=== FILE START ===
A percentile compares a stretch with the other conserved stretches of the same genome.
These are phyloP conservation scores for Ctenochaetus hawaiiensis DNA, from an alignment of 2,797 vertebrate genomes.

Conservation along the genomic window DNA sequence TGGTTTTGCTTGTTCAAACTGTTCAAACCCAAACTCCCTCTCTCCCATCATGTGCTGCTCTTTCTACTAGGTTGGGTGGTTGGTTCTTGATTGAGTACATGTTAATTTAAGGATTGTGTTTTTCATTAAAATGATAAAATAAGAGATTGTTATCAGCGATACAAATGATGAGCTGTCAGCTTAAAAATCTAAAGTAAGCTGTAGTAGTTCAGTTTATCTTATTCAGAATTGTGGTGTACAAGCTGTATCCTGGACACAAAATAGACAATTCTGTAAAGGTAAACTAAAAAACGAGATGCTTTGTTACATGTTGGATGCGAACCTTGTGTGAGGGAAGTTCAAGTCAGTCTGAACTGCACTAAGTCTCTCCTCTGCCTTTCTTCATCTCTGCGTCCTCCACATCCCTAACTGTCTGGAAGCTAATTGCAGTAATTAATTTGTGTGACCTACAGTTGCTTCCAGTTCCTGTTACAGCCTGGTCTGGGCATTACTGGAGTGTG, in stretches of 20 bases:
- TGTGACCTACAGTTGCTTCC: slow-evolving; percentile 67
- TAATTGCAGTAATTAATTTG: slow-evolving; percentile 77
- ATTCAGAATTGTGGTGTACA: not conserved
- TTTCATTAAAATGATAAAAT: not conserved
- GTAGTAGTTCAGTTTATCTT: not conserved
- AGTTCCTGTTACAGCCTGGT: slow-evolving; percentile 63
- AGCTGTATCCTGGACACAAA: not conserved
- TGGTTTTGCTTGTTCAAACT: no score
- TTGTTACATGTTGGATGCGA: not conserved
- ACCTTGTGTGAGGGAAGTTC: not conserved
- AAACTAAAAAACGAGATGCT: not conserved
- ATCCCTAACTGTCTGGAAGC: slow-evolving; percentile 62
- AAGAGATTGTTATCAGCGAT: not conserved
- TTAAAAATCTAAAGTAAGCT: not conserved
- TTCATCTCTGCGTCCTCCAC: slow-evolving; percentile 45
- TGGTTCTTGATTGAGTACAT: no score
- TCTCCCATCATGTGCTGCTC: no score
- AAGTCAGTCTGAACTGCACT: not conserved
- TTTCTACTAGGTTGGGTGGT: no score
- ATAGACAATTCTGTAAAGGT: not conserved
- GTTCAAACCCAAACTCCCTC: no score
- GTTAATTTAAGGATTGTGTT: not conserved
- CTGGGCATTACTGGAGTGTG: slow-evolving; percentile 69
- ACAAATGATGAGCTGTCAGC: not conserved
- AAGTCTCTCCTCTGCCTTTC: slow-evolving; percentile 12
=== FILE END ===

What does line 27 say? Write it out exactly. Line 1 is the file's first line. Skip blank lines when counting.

- ACAAATGATGAGCTGTCAGC: not conserved